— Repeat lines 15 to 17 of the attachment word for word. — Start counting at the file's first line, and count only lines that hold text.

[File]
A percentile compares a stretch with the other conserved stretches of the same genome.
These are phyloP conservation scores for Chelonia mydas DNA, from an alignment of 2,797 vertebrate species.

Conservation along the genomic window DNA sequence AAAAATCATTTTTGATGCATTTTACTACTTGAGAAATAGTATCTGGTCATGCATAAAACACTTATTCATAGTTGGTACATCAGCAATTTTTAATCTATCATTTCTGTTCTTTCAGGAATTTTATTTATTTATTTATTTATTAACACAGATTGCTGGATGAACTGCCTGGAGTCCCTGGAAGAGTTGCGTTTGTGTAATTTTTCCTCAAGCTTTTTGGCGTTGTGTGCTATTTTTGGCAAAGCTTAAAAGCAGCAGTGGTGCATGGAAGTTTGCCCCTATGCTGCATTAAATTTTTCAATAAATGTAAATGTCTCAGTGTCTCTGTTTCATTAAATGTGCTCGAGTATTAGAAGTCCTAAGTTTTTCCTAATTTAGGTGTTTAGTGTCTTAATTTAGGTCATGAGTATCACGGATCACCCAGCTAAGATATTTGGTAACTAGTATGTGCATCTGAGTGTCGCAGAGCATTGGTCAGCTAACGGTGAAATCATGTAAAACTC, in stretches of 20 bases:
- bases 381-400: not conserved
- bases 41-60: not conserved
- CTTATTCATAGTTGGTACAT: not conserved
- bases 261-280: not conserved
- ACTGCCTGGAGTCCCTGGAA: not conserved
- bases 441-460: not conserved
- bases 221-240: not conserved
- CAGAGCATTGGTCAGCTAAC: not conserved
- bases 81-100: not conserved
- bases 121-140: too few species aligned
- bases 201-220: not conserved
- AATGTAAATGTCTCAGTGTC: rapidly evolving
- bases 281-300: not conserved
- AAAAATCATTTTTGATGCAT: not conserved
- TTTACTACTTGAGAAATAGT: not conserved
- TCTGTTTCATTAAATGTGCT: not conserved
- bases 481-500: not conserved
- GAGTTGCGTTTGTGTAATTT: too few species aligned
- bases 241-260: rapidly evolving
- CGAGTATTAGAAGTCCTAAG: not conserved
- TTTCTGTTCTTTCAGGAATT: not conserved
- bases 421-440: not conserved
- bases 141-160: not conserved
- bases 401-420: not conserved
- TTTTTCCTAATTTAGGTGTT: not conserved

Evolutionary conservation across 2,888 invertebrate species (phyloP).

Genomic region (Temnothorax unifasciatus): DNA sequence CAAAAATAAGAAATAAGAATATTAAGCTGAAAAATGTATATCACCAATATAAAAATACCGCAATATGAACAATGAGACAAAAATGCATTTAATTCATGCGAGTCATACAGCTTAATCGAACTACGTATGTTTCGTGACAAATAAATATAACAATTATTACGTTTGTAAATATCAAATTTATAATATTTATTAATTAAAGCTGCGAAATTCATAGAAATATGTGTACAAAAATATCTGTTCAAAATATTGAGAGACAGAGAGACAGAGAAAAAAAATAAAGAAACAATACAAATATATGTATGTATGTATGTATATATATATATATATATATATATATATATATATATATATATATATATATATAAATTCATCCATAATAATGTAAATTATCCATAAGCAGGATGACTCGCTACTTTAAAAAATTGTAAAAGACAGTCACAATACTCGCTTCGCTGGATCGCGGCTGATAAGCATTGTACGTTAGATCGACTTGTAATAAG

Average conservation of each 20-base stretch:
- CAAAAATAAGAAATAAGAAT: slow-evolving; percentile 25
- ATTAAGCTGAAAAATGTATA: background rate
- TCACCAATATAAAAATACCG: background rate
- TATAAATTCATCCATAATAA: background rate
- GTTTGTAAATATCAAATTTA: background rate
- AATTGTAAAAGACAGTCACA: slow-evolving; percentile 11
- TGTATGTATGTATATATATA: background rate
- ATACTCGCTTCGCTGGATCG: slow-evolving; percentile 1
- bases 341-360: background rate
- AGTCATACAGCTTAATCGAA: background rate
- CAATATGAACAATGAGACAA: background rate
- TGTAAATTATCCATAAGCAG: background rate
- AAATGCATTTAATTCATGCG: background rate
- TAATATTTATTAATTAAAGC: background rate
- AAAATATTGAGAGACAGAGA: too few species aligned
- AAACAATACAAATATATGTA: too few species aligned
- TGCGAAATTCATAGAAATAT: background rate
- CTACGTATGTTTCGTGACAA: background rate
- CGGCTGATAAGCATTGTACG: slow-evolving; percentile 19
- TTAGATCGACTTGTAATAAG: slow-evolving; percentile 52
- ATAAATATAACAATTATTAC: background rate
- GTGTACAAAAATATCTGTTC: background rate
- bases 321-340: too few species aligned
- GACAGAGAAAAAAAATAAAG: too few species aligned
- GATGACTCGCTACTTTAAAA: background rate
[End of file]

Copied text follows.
- AATGTAAATGTCTCAGTGTC: rapidly evolving
- bases 281-300: not conserved
- AAAAATCATTTTTGATGCAT: not conserved